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The Youth Movement is Working

The front office’s longstanding ideology is finally matching up with team composition — and it’s yielding results.

MLB: Washington Nationals at St. Louis Cardinals Jeff Curry-USA TODAY Sports

Earlier this season I expressed some frustration with the disconnect between the front office’s message of “youth as a weapon” and the usage of those young players on the field. Namely that they weren’t really being used at all. That problem has evaporated since Mike Shildt took the helm, with youth seemingly the driving force to the Cardinals’ resurgence in the standings (along with an absolutely ridiculous performance from Matt Carpenter). Yes, some of the correction on that front had to be created by the front office through roster moves, but the bulk of it was born out of a “trust your guys” approach that left younger players—especially pitchers—sitting on the bench for the bulk of the games.

Looking at the current Cardinals team, it’s hard to make the connection that they’re the same group we were watching in June and July.

I mean, they really aren’t.

It started with the bullpen makeover on July 27, when both Greg Holland and Tyler Lyons were designated for assignment. Combined with the ongoing injury struggles of Dominic Leone and Luke Gregerson, the bullpen was bolstered with a wave of Memphis Redbirds, completing what had before been a steady stream of pitching promotions throughout the season. To this point, all of the members of the Memphis opening day rotation are in St. Louis, with several stepping into the rotation when needed.

Let’s isolate the bullpen: the main source of frustration. Since that shakeup in late July, the Cardinals’ relief innings leaders have been Dakota Hudson (10.1 IP), Daniel Poncedeleon (9.2) and Jordan Hicks (9.2). Three guys who hadn’t seen an ounce of major league time before the start of the 2018 season. They lead the next-highest total (shared by Bud Norris and Tyler Webb) by two innings. Shildt has taken an aggressive, youth-first approach with the bullpen and it’s completely paid off, as the team’s 2.09 ERA since July 27 is the best in the majors in that span.

The bullpen isn’t the only source of young talent contributing to the team; far from it. Overall, the St. Louis active roster has an average age of 27.2, tied for the third-youngest in the majors and sandwiched between five rebuilding teams: the Rays, Padres, Marlins, Orioles, and White Sox. The Cardinals are the youngest team in the NL Central, ahead of both the rebuilding Reds and the hybrid Pirates. For what it’s worth, this Cardinals team is roughly two years younger than both the Brewers (29.1) and the Cubs (29.2). The age alone should speak to the potential of this team in the future, given that they’re in the thick of a postseason race at this moment.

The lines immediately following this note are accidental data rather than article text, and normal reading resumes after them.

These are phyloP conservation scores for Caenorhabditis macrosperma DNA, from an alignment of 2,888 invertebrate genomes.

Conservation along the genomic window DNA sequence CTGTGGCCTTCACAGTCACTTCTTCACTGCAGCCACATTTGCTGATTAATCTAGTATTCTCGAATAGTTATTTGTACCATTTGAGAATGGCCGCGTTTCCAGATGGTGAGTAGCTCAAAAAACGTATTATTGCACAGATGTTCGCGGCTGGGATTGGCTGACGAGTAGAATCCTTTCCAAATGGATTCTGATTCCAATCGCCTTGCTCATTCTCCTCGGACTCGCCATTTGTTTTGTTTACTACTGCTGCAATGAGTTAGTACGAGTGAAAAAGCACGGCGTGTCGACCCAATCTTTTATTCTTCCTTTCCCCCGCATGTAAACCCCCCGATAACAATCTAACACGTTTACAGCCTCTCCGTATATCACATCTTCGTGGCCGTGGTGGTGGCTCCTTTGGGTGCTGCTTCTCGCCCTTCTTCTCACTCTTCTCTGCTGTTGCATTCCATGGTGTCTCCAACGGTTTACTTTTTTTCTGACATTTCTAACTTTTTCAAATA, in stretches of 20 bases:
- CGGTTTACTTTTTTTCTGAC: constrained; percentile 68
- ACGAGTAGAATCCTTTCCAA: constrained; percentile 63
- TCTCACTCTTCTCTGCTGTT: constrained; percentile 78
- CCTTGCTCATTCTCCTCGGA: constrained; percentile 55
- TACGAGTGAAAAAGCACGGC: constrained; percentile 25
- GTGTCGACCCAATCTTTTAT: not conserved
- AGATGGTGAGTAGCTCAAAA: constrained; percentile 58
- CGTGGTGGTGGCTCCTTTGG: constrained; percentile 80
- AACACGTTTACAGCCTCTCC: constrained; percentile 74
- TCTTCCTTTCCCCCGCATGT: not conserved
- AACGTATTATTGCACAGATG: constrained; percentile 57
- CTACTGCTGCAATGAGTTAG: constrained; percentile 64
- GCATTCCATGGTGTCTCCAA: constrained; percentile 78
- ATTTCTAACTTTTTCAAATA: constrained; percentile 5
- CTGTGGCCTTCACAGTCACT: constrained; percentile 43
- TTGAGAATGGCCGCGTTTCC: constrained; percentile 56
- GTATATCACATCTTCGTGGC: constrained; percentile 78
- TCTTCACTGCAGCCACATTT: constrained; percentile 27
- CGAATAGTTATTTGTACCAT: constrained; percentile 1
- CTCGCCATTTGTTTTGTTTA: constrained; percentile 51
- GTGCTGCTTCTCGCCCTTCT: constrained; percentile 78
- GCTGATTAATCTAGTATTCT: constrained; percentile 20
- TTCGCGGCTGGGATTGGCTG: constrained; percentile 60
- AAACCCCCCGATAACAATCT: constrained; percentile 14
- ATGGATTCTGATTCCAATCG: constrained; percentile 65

The young players have responded to the trust put in them with some very solid performances. The Cardinals have both a position player and pitcher who are close to leading the fWAR leaderboards for rookies on the season. Jack Flaherty is in a three-way tie for fWAR among rookie pitchers with 1.6, just 0.2 shy of the GiantsDereck Rodríguez (though Flaherty has pitched about 23 more innings than Rodríguez). Harrison Bader has been perhaps the most impressive, as his 2.5 fWAR has him in sole possession of second place on the rookie position player boards, 0.2 behind teenage phenom Juan Soto—and Bader has done so in 44 fewer plate appearances than Soto. He sits ahead of Ronald Acuña Jr., Miguel Andújar, and Brian Anderson, all having accumulated more PA than Bader. Though his total isn’t outstanding, Yairo Muñoz’s 0.3 fWAR has him 24th on the rookie list.

It hasn’t been an individual effort by any means—the Cardinals have had a record eight major league debuts this season. At this point, St. Louis is fifth in rookie position player WAR, tied for sixth in rookie pitching WAR, and third in overall rookie WAR. Some teams have had outstanding contributions from young players on one side of the ball, but St. Louis has had balanced contributions from both sides. Unsurprisingly, then, rookies have contributed 16.9% of the team’s overall value in 2018, good for the fifth-highest percentage in the majors and second to just the Atlanta Braves when looking only at teams hunting a postseason spot. With the bullpen composition, Flaherty’s importance to the rotation, Bader’s everyday chances in the outfield, and Tyler O’Neill’s return, that ratio is only going to get more drastic.

We’ve spent years hearing about the importance of youth to the St. Louis Cardinals and seen plenty of turnover in that department, with young outfielders who failed to flourish in St. Louis getting sent away to give the next crop a chance. The organizational pitching depth has been lauded, but the bullpen of the past few years has been comprised of the same cast of characters causing frustration among fans. We’ve entered a time where the youth movement is in full, unrestrained swing, and this team is showing fight. An eight-game win streak. A powerful offense. A sturdy bullpen. The 2017 Cardinals went on a run around this same time and fell short in the stretch, but this team feels different. For the first time in a while, the front office’s longstanding ideology is matching up with team composition and, backed by a manager making aggressive, youth-driven decisions, it’s beginning to look like a recipe for success.